Olympus E-M1 III review: Fast, but way behind flagship camera rivals
Amid the excitement of so many new and interesting camera models, one company has been left out of the discussion: Olympus. Unlike its main rival, Panasonic, it has stuck to the Micro Four Thirds sensor and not jumped on the full-frame bandwagon. And while it released the larger, more professionally oriented E-M1X camera, it didn’t represent a major upgrade on the 2016 E-M1 Mark II model.
Now, Olympus finally has a genuine successor. Like the E-M1X, the E-M1 Mark III promises even more speed and top-notch in-body stabilization, this time all packed into a much smaller and even more rugged body.
Disappointingly, though, it has the same 20.4-megapixel sensor as before, and for an $1,800 camera, it’s lagging behind rivals from Sony, Panasonic and Fujifilm in certain features. On top of that, Olympus has had a tough time financially of late. I’m in Costa Rica with the E-M1 Mark III, and I’m going to find out if Olympus is doing enough to survive.
The best feature of this camera is the five-axis in-body stabilization system. It now delivers seven stops of shake reduction, or 7.5 with an IS lens — more than any other camera out there by a full stop. That delivers some nice benefits for both photography and video, as you’ll soon see.
More remarkably, Olympus has fitted that stabilizer into a very small camera. Rather than compromising weight and ergonomics, the E-M1 Mark III delivers on both. It not only handles great, but it’s very petite and light, too, weighing a mere 504 grams (1.1 pound). That’s about half the weight of Panasonic’s slightly more expensive full-frame S1, for example.
That small size is possible because of the Micro Four Thirds sensor, which takes up less space inside the body. However, a smaller sensor also means it’s theoretically not as good in low-light as APS-C or full-frame cameras.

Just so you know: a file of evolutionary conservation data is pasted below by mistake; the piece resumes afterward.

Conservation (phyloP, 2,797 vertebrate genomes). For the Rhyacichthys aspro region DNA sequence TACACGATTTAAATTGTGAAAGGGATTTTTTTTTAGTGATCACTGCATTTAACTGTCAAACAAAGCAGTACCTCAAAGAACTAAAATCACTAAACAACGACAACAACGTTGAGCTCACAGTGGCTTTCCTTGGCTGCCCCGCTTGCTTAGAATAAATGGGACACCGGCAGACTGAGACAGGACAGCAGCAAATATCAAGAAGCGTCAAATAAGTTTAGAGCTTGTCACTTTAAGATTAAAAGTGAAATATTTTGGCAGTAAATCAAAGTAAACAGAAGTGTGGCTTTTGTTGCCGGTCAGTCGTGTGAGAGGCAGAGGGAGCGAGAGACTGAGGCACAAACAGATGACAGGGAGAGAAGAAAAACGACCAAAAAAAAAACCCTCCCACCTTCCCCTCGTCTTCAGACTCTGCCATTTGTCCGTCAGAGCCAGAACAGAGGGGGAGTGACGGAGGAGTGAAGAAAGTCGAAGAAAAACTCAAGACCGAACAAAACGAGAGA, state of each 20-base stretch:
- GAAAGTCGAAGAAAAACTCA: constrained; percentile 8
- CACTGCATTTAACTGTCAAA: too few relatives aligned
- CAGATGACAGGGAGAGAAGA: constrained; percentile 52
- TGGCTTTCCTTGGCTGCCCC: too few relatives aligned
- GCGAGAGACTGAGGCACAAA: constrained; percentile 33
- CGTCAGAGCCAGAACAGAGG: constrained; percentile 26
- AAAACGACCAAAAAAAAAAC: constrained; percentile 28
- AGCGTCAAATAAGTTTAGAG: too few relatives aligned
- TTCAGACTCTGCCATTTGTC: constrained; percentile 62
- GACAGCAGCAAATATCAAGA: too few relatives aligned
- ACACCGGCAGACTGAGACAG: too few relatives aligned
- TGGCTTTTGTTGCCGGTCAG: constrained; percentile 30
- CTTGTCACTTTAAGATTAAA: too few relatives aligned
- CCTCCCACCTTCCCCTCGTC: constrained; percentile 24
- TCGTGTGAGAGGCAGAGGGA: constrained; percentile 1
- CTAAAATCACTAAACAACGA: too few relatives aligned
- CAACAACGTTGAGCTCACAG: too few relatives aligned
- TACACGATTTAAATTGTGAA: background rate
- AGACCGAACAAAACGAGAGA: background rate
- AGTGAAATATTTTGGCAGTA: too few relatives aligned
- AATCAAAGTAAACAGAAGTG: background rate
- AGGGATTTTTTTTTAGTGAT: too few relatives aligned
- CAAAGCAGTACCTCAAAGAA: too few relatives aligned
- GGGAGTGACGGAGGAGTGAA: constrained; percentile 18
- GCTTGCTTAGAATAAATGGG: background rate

Despite that, Olympus sees the sensor as a huge advantage for wildlife or action photographers. With a 600mm f/4 full-frame equivalent lens, the E-M1 Mark III weighs 1,900 grams or 4.2 pounds — less than half that of a full-frame DSLR with the same lens. That’s significant, especially if you’re traipsing into the jungle in 95-degree F temperatures, like I am in Costa Rica.
At the same time, the deep, well-contoured grip makes it comfortable and reassuring to hold. On top of that, it has a classically good-looking body that’s extremely rugged and delivers “dustproof, splashproof and freezeproof performance,” according to Olympus. While I haven’t encountered any rain or freezing conditions in Costa Rica, I can confirm that it hasn’t overheated or fogged up in the humidity.
Then again, that was true before. The Mark III’s body is largely unchanged since the last model, with some exceptions when it comes to the button and dial layout. Namely, the E-M1 III has a joystick. That lets you change the focus point, mostly, though you can also use it to control the menu and other functions: shooting modes, front and rear shutter-speed and aperture settings, autofocus, ISO and exposure compensation.
If you need to hunt for other features, Olympus’ menu system is notoriously illogical and a pain to use. However, pressing the OK button opens the “super control,” or quick menu. That gives you instant access to common settings like face priority autofocus, video resolution and white balance. Olympus also lets you add functions to the fast-access star menu simply by bringing up the function in the menu and hitting the record button.
Otherwise, things are much as they were before. It still has microphone and headphone ports for video, a USB-C port and dual card slots (the top one supporting UHS-II cards) and a fully articulating display that’s great for vlogging. You can also use the 1,720 mAh BLH-1 battery from the last camera, which is rated for 420 shots on a charge. As usual, in reality, I found I could get a lot more than that.